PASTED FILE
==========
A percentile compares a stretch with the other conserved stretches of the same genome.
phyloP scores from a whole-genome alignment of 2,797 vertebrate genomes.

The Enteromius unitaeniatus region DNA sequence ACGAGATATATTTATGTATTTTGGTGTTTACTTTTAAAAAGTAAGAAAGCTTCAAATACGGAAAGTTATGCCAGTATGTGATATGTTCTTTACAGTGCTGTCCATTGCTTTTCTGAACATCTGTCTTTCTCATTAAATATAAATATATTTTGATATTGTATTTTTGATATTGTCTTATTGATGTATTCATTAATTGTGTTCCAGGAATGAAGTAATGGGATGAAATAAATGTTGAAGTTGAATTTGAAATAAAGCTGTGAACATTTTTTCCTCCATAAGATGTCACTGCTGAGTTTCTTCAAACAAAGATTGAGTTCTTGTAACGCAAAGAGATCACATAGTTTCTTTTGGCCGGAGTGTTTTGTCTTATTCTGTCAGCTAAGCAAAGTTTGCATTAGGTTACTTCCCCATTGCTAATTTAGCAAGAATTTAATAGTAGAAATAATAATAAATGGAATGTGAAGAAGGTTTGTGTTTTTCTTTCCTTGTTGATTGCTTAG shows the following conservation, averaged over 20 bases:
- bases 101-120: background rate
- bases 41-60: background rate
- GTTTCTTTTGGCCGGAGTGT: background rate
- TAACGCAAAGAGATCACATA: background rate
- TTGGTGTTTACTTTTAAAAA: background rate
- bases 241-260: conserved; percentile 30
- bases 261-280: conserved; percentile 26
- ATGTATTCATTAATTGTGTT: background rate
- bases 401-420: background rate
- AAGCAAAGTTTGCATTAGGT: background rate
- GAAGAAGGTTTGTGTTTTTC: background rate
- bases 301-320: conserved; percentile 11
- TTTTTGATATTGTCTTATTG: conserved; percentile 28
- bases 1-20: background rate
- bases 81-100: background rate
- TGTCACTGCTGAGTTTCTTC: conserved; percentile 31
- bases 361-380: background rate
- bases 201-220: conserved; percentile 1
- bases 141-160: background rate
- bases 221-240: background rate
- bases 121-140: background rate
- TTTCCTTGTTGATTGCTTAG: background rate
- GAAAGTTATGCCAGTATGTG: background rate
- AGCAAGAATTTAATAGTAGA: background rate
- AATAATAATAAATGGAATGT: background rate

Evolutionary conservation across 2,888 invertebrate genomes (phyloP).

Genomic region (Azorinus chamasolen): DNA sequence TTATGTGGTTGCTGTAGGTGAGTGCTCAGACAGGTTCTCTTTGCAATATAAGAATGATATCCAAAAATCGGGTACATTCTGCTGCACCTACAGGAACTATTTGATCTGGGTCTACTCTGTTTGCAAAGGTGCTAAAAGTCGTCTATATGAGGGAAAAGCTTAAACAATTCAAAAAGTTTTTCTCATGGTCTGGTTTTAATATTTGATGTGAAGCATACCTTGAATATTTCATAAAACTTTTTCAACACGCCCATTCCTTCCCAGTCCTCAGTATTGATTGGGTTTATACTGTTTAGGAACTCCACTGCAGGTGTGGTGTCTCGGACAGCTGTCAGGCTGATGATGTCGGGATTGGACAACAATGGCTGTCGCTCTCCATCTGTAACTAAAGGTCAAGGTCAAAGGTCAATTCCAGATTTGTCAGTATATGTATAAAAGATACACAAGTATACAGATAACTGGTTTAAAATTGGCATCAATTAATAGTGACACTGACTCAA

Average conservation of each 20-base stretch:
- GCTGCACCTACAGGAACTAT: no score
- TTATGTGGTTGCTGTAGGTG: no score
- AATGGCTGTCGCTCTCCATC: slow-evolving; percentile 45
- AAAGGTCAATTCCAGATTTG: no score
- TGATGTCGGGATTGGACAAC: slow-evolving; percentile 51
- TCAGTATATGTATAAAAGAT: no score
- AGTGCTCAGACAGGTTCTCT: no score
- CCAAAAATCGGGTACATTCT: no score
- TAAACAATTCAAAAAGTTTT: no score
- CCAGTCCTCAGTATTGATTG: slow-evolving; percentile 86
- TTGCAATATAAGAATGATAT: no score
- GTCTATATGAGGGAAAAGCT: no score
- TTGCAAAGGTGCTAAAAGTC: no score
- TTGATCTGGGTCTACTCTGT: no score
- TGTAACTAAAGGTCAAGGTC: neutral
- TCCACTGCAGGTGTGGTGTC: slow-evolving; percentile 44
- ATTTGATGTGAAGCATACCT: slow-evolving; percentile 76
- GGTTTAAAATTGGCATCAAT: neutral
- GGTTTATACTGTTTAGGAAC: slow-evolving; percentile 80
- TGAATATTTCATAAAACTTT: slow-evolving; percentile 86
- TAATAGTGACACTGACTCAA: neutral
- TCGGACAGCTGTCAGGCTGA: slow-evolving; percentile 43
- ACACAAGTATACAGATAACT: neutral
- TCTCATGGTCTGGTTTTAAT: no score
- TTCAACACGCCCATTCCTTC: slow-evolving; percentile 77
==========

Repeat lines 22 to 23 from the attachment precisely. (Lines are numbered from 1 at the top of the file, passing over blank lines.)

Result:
- bases 141-160: background rate
- bases 221-240: background rate